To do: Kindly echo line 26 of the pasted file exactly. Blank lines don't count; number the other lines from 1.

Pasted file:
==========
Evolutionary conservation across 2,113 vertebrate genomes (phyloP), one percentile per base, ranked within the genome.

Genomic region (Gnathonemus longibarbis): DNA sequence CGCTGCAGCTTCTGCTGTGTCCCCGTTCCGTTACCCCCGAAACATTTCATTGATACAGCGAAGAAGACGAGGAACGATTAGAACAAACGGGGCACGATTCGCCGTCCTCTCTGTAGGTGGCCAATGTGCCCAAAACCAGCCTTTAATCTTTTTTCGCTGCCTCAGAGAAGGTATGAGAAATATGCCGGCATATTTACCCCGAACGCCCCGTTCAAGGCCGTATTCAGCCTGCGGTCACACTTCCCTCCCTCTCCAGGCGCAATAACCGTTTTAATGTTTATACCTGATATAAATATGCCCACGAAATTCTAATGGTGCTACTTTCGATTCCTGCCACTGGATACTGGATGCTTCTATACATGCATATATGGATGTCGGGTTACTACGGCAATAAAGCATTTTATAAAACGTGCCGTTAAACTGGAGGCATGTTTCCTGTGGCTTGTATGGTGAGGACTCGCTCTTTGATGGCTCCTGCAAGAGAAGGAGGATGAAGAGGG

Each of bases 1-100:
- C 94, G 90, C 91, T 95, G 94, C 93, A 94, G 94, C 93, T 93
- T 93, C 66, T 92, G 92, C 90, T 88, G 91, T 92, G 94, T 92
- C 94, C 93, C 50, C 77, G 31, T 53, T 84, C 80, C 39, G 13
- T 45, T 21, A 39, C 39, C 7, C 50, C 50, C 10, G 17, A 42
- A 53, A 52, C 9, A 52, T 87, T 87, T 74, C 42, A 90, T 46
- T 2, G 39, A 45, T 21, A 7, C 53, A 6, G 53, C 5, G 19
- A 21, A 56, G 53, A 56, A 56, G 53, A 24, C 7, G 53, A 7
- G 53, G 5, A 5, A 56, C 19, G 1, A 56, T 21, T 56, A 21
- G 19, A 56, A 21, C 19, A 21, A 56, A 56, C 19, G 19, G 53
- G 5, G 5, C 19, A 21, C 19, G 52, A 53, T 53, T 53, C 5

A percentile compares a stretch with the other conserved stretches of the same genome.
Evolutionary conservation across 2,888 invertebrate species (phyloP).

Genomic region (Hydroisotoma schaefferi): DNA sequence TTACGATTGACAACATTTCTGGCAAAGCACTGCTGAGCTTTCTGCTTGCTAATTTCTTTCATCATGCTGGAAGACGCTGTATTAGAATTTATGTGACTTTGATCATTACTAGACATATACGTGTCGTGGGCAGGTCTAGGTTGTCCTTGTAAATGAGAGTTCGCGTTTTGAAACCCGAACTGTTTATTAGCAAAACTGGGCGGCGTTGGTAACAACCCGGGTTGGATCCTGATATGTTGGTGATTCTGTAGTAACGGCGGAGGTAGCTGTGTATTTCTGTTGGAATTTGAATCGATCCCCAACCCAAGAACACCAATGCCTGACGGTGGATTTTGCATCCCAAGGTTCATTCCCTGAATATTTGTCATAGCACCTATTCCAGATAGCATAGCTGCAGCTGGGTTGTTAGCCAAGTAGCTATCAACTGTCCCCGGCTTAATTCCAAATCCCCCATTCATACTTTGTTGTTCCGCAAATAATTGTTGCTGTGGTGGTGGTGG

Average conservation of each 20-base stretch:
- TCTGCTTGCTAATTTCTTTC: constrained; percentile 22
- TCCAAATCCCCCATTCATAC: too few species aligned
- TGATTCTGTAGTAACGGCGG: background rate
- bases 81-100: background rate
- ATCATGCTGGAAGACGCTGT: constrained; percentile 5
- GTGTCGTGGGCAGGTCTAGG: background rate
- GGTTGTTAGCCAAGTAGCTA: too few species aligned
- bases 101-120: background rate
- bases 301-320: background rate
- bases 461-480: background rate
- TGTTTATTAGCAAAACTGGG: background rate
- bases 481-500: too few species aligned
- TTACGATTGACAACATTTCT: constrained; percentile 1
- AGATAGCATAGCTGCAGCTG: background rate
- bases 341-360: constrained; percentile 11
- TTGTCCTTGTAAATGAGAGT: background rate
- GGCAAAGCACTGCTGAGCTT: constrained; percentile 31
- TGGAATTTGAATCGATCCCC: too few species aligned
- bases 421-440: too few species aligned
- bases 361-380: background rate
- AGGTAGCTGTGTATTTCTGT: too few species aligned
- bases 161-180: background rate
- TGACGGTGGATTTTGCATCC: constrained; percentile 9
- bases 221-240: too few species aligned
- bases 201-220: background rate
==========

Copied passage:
- bases 301-320: background rate